Venerable Master: “There is only one path at the source, but there are many expedient entries.” We are all people. Our faces look different. We all have minds, but we do not all think the same. You cannot make everyone uniform in every respect. The same principle applies here.

Question: Please briefly introduce meditation as it is taught at Gold Mountain Monastery.

Venerable Master: You will find out when you come toGold Mountain Monastery. To begin with, we train ourselves to sit in the full lotus position. This position is called the vajra position, which can subdue demons.

Question: You just talked about how the full lotus posture is equivalent to a gold pagoda and a half lotus position is equivalent to a silver pagoda. Now, will you please discuss meditation?

Venerable Master: Do not be too anxious. You will only bite off more than you can chew. If you cannot sit in full lotus yet, sit in half lotus. The faster you want to go, the slower you will get where you want to go. Study one day at a time. You cannot graduate from college right away.

Question: How do we ask “Who is mindful of the Buddha?”

Venerable Master: You should investigate, “Who is mindful of the Buddha?” instead of asking it. Investigation is like drilling a hole. We will understand when we drill through. Before you do, you will not understand by asking the question. This method takes us to the point where language ceases to function and the mind stops thinking. No one can describe it. What others tell you is not it.

Question: It is generally said that the precepts help us enter samadhi and develop wisdom. Why does the Chan school only talk about cultivating a balance of samadhi and wisdom until we perfect our enlightenment and conduct?

Venerable Master: They can say whatever they want. It is also okay for some to talk only about precepts, or samadhi, or wisdom. It is not definite. It all depends on each individual’s goals and principles. There is no set standard.

8. Verses on Chan and Chan Potential

Clue about Chan Samadhi Innocence found,
Vibrance abounds!
Thoughts turn straight and true.
Tame the mind. Let things go.
That is the vital clue.
As the earth dissolves,
Dualities will, too.
When space is shattered to smithereens,
Distinction-making will end.
A singular light then fills the cosmos.
Hold that pearl of wisdom.
Keep that mani gem close.
Transcending the defiled and pure,
Coming and going no longer occur.
The pulse will stop, thoughts, cease,
And the mad mind, be at peace.

--February 21st, 1984, City of Ten Thousand Buddhas

Wonderful Truth In Us All

When silence reigns, sounds cease,
And the countless conditions are quiet.
Then the boundless sky, the vast earth,
And all that is in between,
Unite with the Dharma Realm.
A single substance emerges.
Where did we come from to get here?
Where do we go when we leave?
In fact, neither you nor I exist.
Yet wonderful truth is in us all.
The wise will find it naturally.

--December 27th, 1956

Topple Mount Sumeru

By knocking down Mount Sumeru
Obstacles are purged.
In the pure sea of our nature true,
No more waves emerge.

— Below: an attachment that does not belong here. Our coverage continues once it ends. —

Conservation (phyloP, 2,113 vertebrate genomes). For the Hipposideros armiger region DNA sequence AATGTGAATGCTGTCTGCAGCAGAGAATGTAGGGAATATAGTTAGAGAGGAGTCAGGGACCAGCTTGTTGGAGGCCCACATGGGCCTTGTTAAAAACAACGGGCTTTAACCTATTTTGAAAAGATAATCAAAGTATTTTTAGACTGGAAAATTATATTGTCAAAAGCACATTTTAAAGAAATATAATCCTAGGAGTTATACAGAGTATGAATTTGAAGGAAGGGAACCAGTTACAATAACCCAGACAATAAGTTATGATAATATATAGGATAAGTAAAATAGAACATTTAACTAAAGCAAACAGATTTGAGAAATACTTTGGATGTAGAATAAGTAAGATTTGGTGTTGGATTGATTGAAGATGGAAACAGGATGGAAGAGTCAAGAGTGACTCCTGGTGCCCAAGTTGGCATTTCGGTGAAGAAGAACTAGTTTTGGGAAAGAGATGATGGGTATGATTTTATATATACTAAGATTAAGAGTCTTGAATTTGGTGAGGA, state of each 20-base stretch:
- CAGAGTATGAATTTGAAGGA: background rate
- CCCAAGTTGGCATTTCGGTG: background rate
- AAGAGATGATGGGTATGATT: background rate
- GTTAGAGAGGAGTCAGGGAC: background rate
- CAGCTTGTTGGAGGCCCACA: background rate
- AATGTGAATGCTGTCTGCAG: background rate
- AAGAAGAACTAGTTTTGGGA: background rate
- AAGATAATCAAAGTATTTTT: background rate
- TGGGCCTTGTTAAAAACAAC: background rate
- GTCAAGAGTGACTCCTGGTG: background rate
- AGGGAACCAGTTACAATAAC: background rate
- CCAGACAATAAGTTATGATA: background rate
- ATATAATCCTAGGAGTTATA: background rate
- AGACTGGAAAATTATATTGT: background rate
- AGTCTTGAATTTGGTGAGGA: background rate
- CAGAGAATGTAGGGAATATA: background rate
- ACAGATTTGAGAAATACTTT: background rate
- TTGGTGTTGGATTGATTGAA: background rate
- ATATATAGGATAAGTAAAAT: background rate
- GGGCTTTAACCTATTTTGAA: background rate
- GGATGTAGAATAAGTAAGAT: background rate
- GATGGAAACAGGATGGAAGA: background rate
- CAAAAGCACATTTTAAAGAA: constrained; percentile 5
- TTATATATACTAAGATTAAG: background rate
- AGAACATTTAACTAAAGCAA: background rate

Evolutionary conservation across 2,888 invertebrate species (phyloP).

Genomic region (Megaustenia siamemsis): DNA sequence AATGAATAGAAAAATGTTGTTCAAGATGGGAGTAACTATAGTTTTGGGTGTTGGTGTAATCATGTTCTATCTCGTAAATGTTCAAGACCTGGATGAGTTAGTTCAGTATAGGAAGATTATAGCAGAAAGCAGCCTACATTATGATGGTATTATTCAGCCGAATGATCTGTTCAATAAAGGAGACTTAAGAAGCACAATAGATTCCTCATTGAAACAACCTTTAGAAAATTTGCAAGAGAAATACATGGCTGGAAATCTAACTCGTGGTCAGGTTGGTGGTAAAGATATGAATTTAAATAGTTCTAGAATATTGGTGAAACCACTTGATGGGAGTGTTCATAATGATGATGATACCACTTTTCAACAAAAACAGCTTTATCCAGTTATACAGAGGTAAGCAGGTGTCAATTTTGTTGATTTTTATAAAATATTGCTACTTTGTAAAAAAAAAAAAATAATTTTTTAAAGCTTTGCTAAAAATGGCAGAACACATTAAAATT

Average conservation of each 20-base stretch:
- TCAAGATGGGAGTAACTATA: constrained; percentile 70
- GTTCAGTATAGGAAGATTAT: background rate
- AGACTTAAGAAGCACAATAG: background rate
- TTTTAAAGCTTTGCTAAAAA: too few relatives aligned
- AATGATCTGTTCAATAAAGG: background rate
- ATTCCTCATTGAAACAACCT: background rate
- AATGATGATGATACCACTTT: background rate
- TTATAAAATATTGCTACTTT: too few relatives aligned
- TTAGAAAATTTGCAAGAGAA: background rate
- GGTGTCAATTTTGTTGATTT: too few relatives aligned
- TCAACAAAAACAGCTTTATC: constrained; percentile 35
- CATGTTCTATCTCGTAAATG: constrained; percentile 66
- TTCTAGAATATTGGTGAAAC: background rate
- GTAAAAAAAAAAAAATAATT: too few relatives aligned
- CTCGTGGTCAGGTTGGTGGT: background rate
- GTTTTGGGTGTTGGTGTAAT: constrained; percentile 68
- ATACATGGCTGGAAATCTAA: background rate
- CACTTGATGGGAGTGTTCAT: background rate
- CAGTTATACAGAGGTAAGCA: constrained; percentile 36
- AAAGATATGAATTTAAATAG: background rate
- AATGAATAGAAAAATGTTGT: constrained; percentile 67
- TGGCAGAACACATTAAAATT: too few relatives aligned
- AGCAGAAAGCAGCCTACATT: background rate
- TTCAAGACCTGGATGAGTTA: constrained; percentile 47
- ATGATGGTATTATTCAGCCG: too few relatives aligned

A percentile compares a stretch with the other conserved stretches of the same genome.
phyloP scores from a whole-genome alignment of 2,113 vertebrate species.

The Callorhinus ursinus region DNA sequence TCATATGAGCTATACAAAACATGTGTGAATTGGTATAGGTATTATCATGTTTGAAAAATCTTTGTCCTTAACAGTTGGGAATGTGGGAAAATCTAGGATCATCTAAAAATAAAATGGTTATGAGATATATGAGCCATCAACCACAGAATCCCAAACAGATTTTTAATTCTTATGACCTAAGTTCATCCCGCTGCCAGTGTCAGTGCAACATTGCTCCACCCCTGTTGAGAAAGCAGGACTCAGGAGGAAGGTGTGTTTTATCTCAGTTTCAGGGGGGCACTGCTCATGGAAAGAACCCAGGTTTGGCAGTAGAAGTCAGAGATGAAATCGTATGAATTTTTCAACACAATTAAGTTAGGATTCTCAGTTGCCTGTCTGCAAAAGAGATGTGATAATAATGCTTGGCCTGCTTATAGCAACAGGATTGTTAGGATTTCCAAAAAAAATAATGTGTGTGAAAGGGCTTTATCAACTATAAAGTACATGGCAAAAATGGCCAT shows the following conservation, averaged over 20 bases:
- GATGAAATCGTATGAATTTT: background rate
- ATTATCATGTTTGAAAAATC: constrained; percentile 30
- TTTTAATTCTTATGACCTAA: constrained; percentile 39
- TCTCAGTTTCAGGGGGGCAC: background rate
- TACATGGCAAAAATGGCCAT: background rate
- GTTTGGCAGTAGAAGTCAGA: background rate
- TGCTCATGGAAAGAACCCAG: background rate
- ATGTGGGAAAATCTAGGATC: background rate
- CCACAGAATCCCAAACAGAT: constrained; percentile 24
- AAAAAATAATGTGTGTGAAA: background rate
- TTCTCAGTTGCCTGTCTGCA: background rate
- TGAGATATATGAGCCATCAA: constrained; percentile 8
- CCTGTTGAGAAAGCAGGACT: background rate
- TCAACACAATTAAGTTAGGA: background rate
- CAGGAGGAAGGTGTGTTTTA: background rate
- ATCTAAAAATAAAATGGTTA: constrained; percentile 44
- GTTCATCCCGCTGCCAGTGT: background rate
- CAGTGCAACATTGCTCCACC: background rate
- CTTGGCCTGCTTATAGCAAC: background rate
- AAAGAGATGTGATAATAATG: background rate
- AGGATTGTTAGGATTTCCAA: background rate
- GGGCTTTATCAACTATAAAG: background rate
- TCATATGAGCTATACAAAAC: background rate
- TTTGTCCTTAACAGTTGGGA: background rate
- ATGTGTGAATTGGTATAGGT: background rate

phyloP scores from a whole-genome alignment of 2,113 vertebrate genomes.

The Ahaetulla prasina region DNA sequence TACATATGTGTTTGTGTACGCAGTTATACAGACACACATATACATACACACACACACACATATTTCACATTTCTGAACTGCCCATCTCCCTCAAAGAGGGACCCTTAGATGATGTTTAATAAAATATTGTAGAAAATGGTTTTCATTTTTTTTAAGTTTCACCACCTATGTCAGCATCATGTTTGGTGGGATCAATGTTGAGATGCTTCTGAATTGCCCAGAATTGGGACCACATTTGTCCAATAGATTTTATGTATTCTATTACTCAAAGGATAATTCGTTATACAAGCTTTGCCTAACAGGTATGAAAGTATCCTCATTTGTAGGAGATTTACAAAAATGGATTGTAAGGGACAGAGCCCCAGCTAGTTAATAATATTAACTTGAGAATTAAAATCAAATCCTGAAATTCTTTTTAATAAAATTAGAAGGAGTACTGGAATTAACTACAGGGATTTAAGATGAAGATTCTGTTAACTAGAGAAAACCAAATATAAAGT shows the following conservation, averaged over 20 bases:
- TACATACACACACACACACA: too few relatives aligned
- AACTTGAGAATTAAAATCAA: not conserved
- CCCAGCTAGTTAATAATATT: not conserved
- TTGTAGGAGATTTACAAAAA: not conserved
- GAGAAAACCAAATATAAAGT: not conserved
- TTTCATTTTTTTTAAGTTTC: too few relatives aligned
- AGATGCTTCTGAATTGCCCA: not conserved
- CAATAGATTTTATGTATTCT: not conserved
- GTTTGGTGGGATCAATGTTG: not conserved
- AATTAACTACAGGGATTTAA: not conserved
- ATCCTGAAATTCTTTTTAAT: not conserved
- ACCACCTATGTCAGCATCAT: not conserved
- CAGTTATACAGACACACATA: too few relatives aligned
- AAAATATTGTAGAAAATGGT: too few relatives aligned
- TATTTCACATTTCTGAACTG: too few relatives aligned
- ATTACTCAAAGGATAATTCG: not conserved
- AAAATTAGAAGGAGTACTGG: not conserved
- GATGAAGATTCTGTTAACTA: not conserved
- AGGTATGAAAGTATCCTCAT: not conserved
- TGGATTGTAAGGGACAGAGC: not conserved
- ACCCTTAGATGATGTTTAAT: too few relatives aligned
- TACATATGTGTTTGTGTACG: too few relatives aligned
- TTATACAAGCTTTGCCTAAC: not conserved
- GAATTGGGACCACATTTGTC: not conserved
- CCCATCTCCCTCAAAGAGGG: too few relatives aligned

Awake, to penetrate and know
The true face of each of us.
Prajna wisdom always shows
That all things are forever thus.

--Verse for starting the Chan session, Gold Mountain Chan Monastery,
San Francisco, December 5th, 1971

An Intensive Course

Good people, scholars of sorts,
Gather here for an intensive course:
Study of the unconditioned.
In this arena, Buddhas come forth.
Whoever awakens earns honors.

--Verse for starting the Chan session, Buddhist Lecture Hall,
San Francisco, December 1969

Return of Spring

When spring gathers,
Things start to grow.
When space is shattered,
We come into our own.
Never again get fooled
By what self and others seem to be.
The Dharma Realm may be huge,
But it all fits within you and me.

--Verse for starting the 98-day Chan session, Buddhist Lecture Hall,
San Francisco, October 15th 1970

Self-portrait of Hsuan Hua Sitting in Chan

Stilling thoughts is done in Dhyana.
A Bodhi sprout grows from Mahaprajna.
It needs to be tended with diligent care.
Awakening, with patience to bear
Insights about reality,
We are free to go and share
In the Dragon Flower Assembly.

Playing a Flute Without Holes

During an intensive Chan session,
Heaven and earth may be rent asunder.
Nor is it strange to get lessons,
In how to switch moons, in star plunder.
Standing before a shadowless peak,
A turn of the head will let you see.
Ever notice some true-blue soul
Playing a flute that has no holes?

Walk with Me

Upon awakening, do not be glad.
Before awakening, do not worry.
Work as hard as you ever have.
Hand-in-hand, walk with me.

--Verse for ending the Chan session, Gold Mountain Chan Monastery,
San Francisco, February 18th, 1972

Vajra Seed to Bodhi Sprout

Some time past, we sowed a vajra seed.
Our Bodhi sprout is now so tall it soars.
The fruit it bears will one day be
Instant awakening, proper and full,
Bringing us right to the Buddhas’ door.

--Verse for starting the Chan session, Buddhist Lecture Hall,
San Francisco, September 12th, 1970

Who will there be?

Pick it up. Let it fall.
Who is mindful of the Buddha?
Ha! Ha! Ha!
Put it down. Can’t let it go?
Who’s the Buddha mindful of?
Ho! Ho! Ho!
It is not you. It is not me.
The two of us are two too many.
It is you, and it is me.
But when Sumeru topples,
Who will there be?

--Verse for starting the Chan session, Gold Mountain Chan Monastery,
San Francisco, March 11th, 1972


“Mind from the West Mind from the West
Teach me a way to escape from this cage.”
“To escape from the cage; To escape from the cage;
Put out both legs, close both eyes.
This is the way, to escape from the cage!”